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Alternatives to Memrise and Duolingo

There are a lot of other resources that you could use to study a language. Some of which are quite similar to both of these platforms, and others that are completely different.

Anki

Memrise and Anki are very similar – both are applications that specialize in providing practice with flashcards. Memrise is much easier for beginners to jump right into. Its interface is much prettier, and it’s more fun to use. Anki, on the other hand, is much more DIY. You can customize pretty much everything. While some people swear by it, others find it to be inconvenient to have to add everything themselves. Fortunately, there are also user-created decks for those that aren’t interested in spending the time to create their own.

Babbel

Babbel teaches using more practical language.

Babbel is somewhat similar to Duolingo, except for the fact that it’s a bit less game-like and takes a more in-depth approach to teaching grammar. Whereas Duolingo teaches almost exclusively through exercises, Babbel makes use of plenty of explanations. While it’s not free, it’s still one of the more affordable courses around. Review.

Clozemaster

Clozemaster has an old-school video game feel to it. Compared to both Duolingo and Memrise, it’s much better at teaching words in context. You’ll be given sentences and need to fill in the missing word, either by typing it in or choosing the multiple-choice option. Some people find it really useful, and most features are available for free. Review.

Other Courses

There are so many other courses to consider that I could never list them all here. It’d be impossible because the best courses are different for every language. For example, HelloChinese is basically a better version of Duolingo for Mandarin, Baselang is really good for Spanish, smarterGerman is great for German, and so on.

For our top recommendations, all our ratings, and a huge list of resources for each individual language see the table below.

MOST RECOMMEND RESOURCES BY LANGUAGE

Final Thoughts

Memrise and Duolingo are two of the best resources to introduce you to learning a language. They excel and simplifying things, making it possible for anyone to get into the habit of studying a little bit each day.

One great thing about these two platforms is that they teach languages in completely different ways and focus on different aspects of language learning. There’s no need to choose between the two — they work very well when used together.

For anyone who’s kind of interested in learning a language but not yet ready to dedicate the necessary amount of time to become fluent, I’d highly recommend trying out both Duolingo and Memrise.

There’s also no need to decide how seriously you want to take studying a language right away. Start out with Duolingo and/or Memrise and see if you enjoy studying. If you do, you can look for additional materials later on.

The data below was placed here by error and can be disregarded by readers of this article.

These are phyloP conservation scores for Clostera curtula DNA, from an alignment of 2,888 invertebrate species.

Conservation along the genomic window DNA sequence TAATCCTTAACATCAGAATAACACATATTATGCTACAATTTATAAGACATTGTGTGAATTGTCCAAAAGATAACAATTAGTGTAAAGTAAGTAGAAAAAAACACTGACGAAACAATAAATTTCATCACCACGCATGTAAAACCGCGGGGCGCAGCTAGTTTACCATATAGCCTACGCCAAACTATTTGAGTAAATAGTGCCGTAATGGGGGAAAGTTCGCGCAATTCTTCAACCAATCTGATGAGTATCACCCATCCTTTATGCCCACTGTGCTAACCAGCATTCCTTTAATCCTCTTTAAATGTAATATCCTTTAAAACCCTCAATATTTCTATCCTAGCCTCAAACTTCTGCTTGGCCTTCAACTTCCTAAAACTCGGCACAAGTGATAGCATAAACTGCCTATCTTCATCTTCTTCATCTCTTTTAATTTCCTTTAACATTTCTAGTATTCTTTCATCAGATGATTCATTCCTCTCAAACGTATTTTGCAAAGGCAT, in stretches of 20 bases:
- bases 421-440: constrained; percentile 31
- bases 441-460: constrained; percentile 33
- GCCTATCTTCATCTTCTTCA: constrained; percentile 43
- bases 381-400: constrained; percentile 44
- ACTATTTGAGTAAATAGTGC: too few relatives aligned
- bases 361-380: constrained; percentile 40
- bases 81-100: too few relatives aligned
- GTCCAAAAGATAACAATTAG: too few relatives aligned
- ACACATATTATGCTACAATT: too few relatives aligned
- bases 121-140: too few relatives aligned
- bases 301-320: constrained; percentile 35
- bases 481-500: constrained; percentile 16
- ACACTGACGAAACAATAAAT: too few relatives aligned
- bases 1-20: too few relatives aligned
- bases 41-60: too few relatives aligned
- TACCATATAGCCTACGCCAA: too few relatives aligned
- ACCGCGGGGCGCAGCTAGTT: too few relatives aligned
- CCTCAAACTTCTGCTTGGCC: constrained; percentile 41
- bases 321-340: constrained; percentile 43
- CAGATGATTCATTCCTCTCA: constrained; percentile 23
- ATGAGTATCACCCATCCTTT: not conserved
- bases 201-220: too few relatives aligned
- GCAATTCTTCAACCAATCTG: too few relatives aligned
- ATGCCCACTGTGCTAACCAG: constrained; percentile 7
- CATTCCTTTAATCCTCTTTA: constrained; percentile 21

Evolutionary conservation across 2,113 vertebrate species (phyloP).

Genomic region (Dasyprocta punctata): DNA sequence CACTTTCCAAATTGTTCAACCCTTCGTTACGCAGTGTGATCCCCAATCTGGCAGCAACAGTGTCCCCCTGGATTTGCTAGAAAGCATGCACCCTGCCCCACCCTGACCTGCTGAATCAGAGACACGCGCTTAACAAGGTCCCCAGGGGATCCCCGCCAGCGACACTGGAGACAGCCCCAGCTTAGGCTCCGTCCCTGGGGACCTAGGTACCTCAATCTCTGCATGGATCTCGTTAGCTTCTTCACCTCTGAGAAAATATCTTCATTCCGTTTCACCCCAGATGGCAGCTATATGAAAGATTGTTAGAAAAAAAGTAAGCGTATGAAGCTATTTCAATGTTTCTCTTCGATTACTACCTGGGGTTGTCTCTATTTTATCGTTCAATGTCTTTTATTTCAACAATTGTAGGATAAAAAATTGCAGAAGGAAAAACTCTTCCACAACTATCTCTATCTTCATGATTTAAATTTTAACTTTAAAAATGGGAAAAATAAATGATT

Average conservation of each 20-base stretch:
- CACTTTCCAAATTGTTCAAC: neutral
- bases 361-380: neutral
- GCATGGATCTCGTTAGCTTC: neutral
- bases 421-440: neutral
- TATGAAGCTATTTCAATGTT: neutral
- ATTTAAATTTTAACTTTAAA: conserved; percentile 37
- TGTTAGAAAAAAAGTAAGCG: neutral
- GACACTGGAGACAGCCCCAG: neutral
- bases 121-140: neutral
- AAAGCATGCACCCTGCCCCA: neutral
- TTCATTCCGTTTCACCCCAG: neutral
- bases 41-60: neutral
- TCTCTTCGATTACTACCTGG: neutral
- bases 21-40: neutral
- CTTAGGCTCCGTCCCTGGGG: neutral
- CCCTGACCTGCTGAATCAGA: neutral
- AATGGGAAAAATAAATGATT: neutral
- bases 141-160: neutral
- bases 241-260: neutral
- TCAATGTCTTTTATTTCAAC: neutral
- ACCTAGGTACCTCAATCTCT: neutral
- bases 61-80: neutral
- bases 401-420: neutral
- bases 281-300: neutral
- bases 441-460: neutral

But, if you know that you’re willing to put quite a bit of time into learning a language and are ready to commit, I wouldn’t recommend using Duolingo. There are other courses that explain things better and will be more effective, though you’ll likely have to pay some money.

Even serious students may find that it makes sense to use Memrise as a first introduction to the language. You could quickly learn the most common words in the language and give yourself a solid foundation going forward.

Regardless of what you decide to do, have fun doing it.

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Comments (2)

Excellent review. Used both apps in the past but stopped somewhere along the way, now thinking of downloading one or the other again just to tease my brain. Thanks for this comparison.

Nick, this article was EXACTLY the answer/sentiment that I was looking for (thank you!) – that Duolingo and Memrise can (and probably should) be used together, and that there’s no reason to feel like you have to choose just ONE resource to use! Just to give a concrete example, when I got to “Present 1” on the Duolingo Italian tree I was overwhelmed by the insane number of new verbs they threw at me! So I went on Memrise and mastered those verbs quickly with USER created flashcards (made on Memrise but specifically for the Duolingo Italian course) and then went back to finish the lessons on Duolingo with more confidence! And like you said, the vocab “mems” (mnemonics) are great on Memrise!

Another note: This article mentions that you there are no grammar hints on the Duolingo app, but I think that has changed since this article was written. You can now read grammar “tips” pages before starting most lessons on the Italian Duolingo course on the app now (at least the Android version!)

Thanks again! Ciao!
Matt